Enterprise Dispatch, Nov. 7, 2005
Don Osberg remembers fighting Japanese, disease
By Dori Moudry
Despite the passing of nearly 60 years, Don Osberg, 86, remembers like yesterday being a young Marine, fighting in the Pacific Theater during World War II.
“Everything is so vivid, it’s still with you like it happened yesterday,” he said.
Osberg grew up on a farm about a mile west of the Highway 12 and Highway 15 intersection, near Dassel. He joined the Marine Corps Sept. 5, 1940, when he was 21.
Osberg joined the Marines with his parent’s blessing, and he credits his mother’s daily prayers with keeping him alive as the Marines fought the Japanese Imperial Army on various islands in the South Pacific.
After basic training at the Marine recruit depot in San Diego, he went to Camp Elliot, where he was assigned to First Battalion, 10th Regiment, B Battery.
“From the time I joined until we went overseas, it was 15 months before war broke out,” Osberg said. “When war broke out, after 29 days, we were on a ship leaving for the Pacific.”
The first stop was American Samoa, where Osberg’s unit served as air coastal guard, because the island had been shelled by submarines.
The next stop was Guadalcanal, where he was among the Marines who relieved the First Division. They stayed at Guadalcanal until the island was secured.
It was at Guadalcanal where Osberg became sick with malaria.
“I had malaria four or five times (while serving in the South Pacific), but I was healthy,” he said.
That was back in the days before medicine could do much to protect soldiers against the tropical disease.
“All we had was quinine,” Osberg said. “One time, my sergeant and I had fevers of more than 103 degrees. We went to the hospital, but they wouldn’t take us because we weren’t wounded. We had to put up our own tent.”
After resting for a while in Wellington, New Zealand, Osberg and his outfit were in for some fierce fighting at Tarawa Atoll.
“We waded into battle and they fired at you from shore,” Osberg recalled. “The water was hip-high, and the boats couldn’t get in there. A lot of guys got shot right in the water.”
Osberg and many other Marines were pinned down behind a pier from 2 p.m. until nightfall. In 96 hours of fighting, there were more than 1,100 American soldiers killed and 2,200 wounded, he said.
“It was an island you could darn throw a stone across,” Osberg said.
He was a forward observer for artillery.
“We landed with the infantry, and we ran wire for the liaison, and the liaison directed the fire,” he explained. “We killed an awful lot of Japs in a short time.”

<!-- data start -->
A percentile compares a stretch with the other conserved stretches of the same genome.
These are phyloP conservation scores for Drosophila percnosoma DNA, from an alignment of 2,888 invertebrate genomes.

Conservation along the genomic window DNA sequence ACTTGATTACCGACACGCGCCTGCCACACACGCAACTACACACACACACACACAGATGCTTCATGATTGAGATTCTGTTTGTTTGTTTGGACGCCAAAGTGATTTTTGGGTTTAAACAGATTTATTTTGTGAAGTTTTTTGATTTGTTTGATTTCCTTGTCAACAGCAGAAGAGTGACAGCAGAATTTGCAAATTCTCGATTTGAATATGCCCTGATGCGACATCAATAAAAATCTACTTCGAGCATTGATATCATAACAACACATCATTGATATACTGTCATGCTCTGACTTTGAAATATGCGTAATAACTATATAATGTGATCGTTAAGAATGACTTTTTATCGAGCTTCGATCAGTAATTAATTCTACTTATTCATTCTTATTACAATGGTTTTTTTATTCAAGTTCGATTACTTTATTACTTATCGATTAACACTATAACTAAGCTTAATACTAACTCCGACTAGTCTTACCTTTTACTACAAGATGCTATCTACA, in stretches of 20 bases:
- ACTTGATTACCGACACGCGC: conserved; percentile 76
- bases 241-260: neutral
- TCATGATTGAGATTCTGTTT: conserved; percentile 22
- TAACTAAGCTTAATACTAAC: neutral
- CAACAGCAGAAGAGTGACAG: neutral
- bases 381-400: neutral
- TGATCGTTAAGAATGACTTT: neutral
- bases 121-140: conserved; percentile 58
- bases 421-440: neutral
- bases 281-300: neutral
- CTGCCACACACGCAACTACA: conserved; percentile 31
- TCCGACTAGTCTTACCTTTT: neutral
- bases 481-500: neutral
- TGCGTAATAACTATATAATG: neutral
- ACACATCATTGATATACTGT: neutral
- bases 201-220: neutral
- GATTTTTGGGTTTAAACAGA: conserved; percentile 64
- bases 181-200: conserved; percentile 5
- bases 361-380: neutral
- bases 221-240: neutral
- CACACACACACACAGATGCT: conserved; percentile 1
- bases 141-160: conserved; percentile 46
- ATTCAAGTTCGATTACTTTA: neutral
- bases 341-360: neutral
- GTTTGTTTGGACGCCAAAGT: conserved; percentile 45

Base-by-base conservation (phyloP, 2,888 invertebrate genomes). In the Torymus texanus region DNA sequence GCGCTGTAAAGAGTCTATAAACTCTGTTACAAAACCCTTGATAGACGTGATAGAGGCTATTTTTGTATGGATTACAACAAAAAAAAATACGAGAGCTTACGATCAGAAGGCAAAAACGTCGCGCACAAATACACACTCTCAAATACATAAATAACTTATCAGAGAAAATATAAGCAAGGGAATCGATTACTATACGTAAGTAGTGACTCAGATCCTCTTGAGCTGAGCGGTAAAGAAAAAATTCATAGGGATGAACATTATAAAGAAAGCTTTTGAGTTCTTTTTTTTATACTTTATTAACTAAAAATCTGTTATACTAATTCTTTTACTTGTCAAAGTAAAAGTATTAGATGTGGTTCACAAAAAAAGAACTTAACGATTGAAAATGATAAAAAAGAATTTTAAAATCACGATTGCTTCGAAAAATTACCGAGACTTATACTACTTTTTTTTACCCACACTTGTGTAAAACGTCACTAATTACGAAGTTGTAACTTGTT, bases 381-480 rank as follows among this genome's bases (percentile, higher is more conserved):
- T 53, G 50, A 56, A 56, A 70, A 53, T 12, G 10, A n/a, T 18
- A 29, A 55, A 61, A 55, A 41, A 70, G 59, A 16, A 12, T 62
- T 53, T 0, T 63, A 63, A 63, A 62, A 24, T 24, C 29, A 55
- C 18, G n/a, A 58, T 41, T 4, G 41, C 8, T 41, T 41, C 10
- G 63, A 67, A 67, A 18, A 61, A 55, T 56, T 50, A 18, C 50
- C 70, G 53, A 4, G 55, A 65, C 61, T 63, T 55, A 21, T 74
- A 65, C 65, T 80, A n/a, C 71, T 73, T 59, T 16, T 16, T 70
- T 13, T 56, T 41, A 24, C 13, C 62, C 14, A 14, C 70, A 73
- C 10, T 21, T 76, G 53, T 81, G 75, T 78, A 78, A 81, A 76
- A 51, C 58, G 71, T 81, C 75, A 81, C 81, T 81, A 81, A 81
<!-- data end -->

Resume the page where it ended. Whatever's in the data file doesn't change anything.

After Tarawa, Osberg and his outfit went to Hawaii to rest, then participated in the capture of Saipan.
“Saipan was our second amphibious landing under fire,” he said. “A lot of the boats were hit coming in. When we hit shore, one of our men got his arm taken off by shrapnel. He was the only one hit out of the four of us. We got him to a corpsman, and we stayed on the beach. We couldn’t advance until it was secured.”
Along with recurring fevers caused by malaria, Osberg’s vivid memories of the fighting remain.
“The thing that stands out the most is the fact I came back,” Osberg said. “There were people I knew, who I had been with all of the time. They got killed. That’s always with you.”
Osberg also remembers going 17 days without being able to wash.
“I had the same clothes on for 17 days,” he said. “We had one canteen of water, and that was for drinking, washing, cooking, everything. I told my lieutenant that we were so dirty we were going to get sick. My friend went back to get cleaned up, and he was killed. If he had stayed on the front lines, he might have lived.”
Another friend, Jack Armstrong, also was killed in a strange twist of fate. Armstrong was a gun section chief, and lived after a bullet passed through the front of his helmet and back out the opposite side, leaving him unscathed.
But just as Armstrong waded onshore during a bought of fighting, an oil barrel from an exploding ship cut him in two, Osberg said.
“I joined the Marines with him. It’s a crazy world.”
For their valor in combat, the 10th Marines were issued three presidential citations. Osberg has one of the citations, signed by President Harry Truman, hanging on his living room wall.
Four years after he joined the Marines, Osberg returned home. In all that time overseas, he didn’t get a furlough home.
“My mom told me, ‘I knew when you were in battle and I knew when you were safe,’” he said. “When I left, my mom was a 40-year-old woman. When I came back, her hair was entirely white.”
He remembers World War II not just for the fighting men, but also for the war effort back home.
“There’s never been a nation like ours that’s come together like they did back then,” Osberg said. “They did just as much for us back here as we did for them, more, I think. We wouldn’t have been able to do it without the people back home.”
Osberg has been married to his wife, Faye, for 50 years. He has two children from a previous marriage, five grandchildren and four grandchildren, including a granddaughter who is a doctor with the US Navy.